Edible Tourism: Nashville
Nashville is Music City, there is no doubt about that, but the city’s food scene is quickly gaining much-deserved attention in its own right. I’m a big fan of edible tourism and getting the local custom and culture served up on one (hopefully) delicious plate. So when I recently visited Nashville with my husband, I made sure to sample plenty of the local flavors along with the musical sites.
I quizzed a friend who was born and raised in Nashville to get the lowdown on where to eat and, as luck would have it, The New York Times published a great overview of some new Nashville eateries. We hit the gastronomic ground running.
There was an interesting dynamic to food in Nashville. While there were plenty of old-school institutions serving up hearty southern classics, there was also a wave of new restaurants bringing a lighter, fresher touch to the region’s cuisine. Our modus operandi while dining was to order anything we wanted a taste of (which was usually an obscene amount of food for two people), and then pack up the leftovers for breakfast or a snack the next day.
The Old Guard
Arnold’s Country Kitchen: A laid-back “Meat & Three” serving up southern fare cafeteria-style. While the service and atmosphere were without frills (be prepared to wait in line), the food was nostalgic and delicious. We had: roast beef, fried chicken, corn pudding, roasted asparagus, mac ‘n cheese, fresh tomatoes and peach pie. I got a big kick out of the whole dining experience at Arnold’s, but I won’t need to repeat it anytime soon. I needed a nap almost immediately afterwards.
The Loveless Cafe: An immensly popular (and touristy) dining destination just outside of Nashville. The Loveless was more of a complex than a restaurant, with several shops, a smokehouse and a huge barn for private parties dotting the property. Go early or on a weekday, unless you feel like waiting 90 minutes for a table. However, their famous biscuits were almost worth the wait alone, as were the homemade preserves, grits, country ham and smoked pork chops. Again, a post-meal nap was required.
The New Guard
Eastland Cafe: The food at Eastland, featuring locally sourced ingredients, was simple and elegant. The atmosphere was equally approachable, and the service was very friendly. We spent a long, late night sampling several dishes from the menu, most notably: goat cheese brulee, shaved Brussels sprouts with a soft-boiled egg, homemade gnocchi, and fried green tomatoes. Delicious.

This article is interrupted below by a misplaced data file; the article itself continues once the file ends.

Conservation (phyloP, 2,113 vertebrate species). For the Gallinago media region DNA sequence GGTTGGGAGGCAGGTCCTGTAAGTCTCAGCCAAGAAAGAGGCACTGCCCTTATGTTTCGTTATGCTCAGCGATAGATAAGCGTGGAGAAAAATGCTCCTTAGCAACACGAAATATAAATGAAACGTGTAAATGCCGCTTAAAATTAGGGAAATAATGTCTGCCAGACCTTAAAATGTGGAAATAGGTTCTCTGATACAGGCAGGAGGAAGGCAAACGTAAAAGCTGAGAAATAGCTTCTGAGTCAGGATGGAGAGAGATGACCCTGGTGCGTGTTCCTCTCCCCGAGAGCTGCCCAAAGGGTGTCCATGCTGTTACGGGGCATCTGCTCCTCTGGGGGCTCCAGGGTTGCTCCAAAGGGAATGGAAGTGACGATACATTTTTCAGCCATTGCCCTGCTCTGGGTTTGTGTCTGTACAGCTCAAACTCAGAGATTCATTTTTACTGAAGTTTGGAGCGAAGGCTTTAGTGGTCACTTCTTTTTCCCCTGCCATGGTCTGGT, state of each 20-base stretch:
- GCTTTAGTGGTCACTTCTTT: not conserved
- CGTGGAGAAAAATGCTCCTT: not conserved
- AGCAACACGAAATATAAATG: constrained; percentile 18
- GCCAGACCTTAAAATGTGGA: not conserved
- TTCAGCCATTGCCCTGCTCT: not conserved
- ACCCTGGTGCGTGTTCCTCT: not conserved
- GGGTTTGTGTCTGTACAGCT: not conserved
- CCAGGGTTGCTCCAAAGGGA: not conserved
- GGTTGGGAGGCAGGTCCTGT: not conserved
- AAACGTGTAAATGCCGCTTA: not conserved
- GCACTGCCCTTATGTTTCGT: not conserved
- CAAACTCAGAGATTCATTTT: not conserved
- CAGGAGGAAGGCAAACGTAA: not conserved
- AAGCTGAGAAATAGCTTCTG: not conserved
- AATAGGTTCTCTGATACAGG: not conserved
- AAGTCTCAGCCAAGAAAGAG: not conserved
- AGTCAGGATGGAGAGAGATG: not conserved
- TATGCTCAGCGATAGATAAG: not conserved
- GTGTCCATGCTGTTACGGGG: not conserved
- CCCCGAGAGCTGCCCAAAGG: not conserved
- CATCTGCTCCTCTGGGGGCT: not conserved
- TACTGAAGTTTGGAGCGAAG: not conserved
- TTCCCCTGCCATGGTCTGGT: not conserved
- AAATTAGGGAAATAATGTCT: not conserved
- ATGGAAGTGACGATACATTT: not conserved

Marche Artisan Foods: Part airy, casual dining room and part marketplace (with a surprisingly wide selection of goods), Marche was boisterous and fun. We had a terrific brunch of tender crepes, a crisp green salad and a selection of homemade pastries – everything was light and perfectly in season. Marche is owned by Margot McCormack and Jay Frein, the business duo behind the nearby (and equally popular) Margot Cafe & Bar.
Margot Cafe & Bar: A nice bistro with a packed bar and terrific food, Margot’s has been a feature of East Nashville for a decade. We shared perfectly cooked fish cakes with radishes and hard-boiled egg, red snapper braised with fresh tomatoes, and crispy pork belly. French and Italian flavors ran throughout the menu and everything we ordered was very well executed
Holland House Bar & Refuge: The striking interior design was the first thing we noticed about The Holland House. An old warehouse furnished with reclaimed materials, antiques and brilliant chandeliers, it was almost like stepping into Miss Havisham’s house… provided she was a talented bespoke bartender (and not just a crazy Dickens character). We had a great meal (seared trout with fingerling potatoes, a classic hamburger, and fried yellow heirloom tomatoes), but the real stars of the show were the cocktails. My husband ordered Four Roses bourbon served with ginger ice cubes. It was basic in theory, but stellar in practice. I am determined to make ginger ice cubes at home.
City House: Love for City House is already well-documented here on HandPicked Nation, but it bears repeating. This was the best meal we had in Nashville. The service and setting were impeccable, and the food was incredible (Italian-inflected cuisine by way of southern ingredients). We enjoyed wood-fired pizza with Montasio cheese and local kale, chicken wings in Alabama white BBQ sauce, and a sausage-stuffed summer squash topped with fresh breadcrumbs. Our favorite dish was a plate of ripe, thick-sliced tomatoes topped with homemade cottage cheese and peanut-basil pesto. It was an unusual and completely successful tribute to insalata caprese.
Jeni’s Splendid Ice Cream: More of an ice cream boutique than parlor, Jeni’s takes its frozen wares very seriously. A friendly employee walked us through the many flavors as if we were ordering a bottle of wine. I sampled and pondered until I settled on the “perfect” cone, a pairing of spicy peanut ice cream and dark, bittersweet chocolate ice cream… it was one of the best things ever.
Have you ever been to Nashville? Where is your favorite place to eat?
Photo Credit: Tomiko Peirano
Chris Regan and Ashley Mayne produce a wide array of delicious greens for the Hudson Valley.
With his new book, Forrest Pritchard tells the stories of 18 farms from all across America.
Forrest Pritchard and Smith Meadows are prime examples of sustainable family farming.
Jonathan Waxman shares his food philosophy with Slow Films.
A group of star chefs play with fire for a good cause.